|'Yes, fate - or some mysterious force - can put the finger on you or me for no good reason at all.'|
"Roberts is played by Tom Neal as a sad sack who seems relieved to surrender to Vera ('My favorite sport is being kept prisoner,' he tells her.)"
"Most noir heroes are defeated through their weaknesses. Few have been weaker than Roberts. He narrates the movie by speaking directly to the audience, mostly in a self-pitying whine. He's pleading his case, complaining that life hasn't given him a fair break."
Detour is more a tone poem than a sensible narrative, realizing onscreen a particularly masculine state of anxiety, guilty conscience, masochism, and above all, a kind of chronic helplessness and self-sabotage.
"These are two pure types: the submissive man and the female hellion."
|'I kept imagining I was being followed...'|
Payton and Neal separated shortly after the above, and in 1965 Neal was tried in the shooting death of his wife Gale and served six years in prison for manslaughter.
As for Ann Savage, who shows up in my news feed and probably yours at Halloween time:
"Ann Savage plays Vera as a venomous castrator. Every line is acid and angry. (...) There is not a single fleeting shred of tenderness or humanity in her performance as Vera, as she snaps out her pulp dialogue."
|Examples include: 'What'd you do... kiss him with a wrench?'|
|'Where'd you hide the butts?'|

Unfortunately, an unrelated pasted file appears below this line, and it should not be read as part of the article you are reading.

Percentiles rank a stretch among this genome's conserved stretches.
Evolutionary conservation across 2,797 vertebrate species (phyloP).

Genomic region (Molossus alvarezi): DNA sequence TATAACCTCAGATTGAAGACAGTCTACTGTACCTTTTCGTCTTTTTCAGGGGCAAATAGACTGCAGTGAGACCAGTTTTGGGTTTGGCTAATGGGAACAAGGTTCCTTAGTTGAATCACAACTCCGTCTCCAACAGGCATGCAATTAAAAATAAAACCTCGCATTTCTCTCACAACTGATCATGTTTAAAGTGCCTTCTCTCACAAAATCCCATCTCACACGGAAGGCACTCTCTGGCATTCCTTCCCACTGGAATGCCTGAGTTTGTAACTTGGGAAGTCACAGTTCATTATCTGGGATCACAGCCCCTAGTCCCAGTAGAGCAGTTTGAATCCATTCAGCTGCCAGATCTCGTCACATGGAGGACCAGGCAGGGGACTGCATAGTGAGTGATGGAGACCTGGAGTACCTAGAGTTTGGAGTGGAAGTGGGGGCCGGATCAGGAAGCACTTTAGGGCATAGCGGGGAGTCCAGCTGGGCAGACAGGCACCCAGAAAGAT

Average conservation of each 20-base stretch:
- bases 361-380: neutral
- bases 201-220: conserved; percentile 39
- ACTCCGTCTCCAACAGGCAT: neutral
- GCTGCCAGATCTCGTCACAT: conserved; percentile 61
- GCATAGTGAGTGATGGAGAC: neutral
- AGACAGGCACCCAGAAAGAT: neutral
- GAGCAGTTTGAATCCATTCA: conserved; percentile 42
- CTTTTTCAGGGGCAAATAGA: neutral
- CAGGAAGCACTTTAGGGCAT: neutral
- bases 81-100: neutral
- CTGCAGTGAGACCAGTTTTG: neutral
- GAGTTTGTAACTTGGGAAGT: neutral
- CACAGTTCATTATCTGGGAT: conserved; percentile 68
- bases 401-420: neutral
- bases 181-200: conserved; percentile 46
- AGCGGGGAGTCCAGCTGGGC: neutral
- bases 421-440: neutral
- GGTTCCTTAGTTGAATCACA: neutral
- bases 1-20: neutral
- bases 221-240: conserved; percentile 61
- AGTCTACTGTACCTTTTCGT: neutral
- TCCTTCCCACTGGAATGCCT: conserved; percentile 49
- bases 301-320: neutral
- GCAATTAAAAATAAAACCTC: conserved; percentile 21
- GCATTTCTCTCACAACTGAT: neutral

'ON THE TABLE, SUCKER!'
|"I don't like you, Roberts - you're not a gentleman, see!?"|
Edgar Ulmer started off as an assistant to F.W. Murnau before emigrating to the United States to escape Hitler. Thus, curiously, Nazi-flight “provided one of the links between the German Expressionism (of Murnau,) with its exaggerated lighting, camera angles and dramaturgy, and the American film noir, which added jazz and guilt.”
Ulmer keeps it simple in Detour, but that shouldn't detract a contemporary viewer from appreciating the artistry of some of the production choices, particularly the extensive use of rear projection for the many car scenes.
Back to the Freud:
Back to the Freud:
"Of course Al could simply escape from her. Sure, she has the key to the room, but any woman who kills a bottle of booze in a night can be dodged fairly easily. Al stays because he wants to stay. He wallows in mistreatment."
"Most critics of Detour have taken Al's story at face value. (...) But the critic Andrew Britton argues a more intriguing theory in Ian Cameron's Book of Film Noir. He emphasizes that the narration is addressed directly to us: We're not hearing what happened, but what Al Roberts wants us to believe happened. It's a 'spurious but flattering account,' he writes, pointing out that Sue the singer hardly fits Al's description of her, that Al is less in love than in need of her paycheck, and that his cover-up of Haskell's death is a rationalization for an easy theft. For Britton, Al's version illustrates Freud's theory that traumatic experiences can be reworked into fantasies that are easier to live with."
"At the end, Al is still complaining: 'Fate, for some mysterious force, can put the finger on you or me, for no good reason at all.' Oh, it has a reason."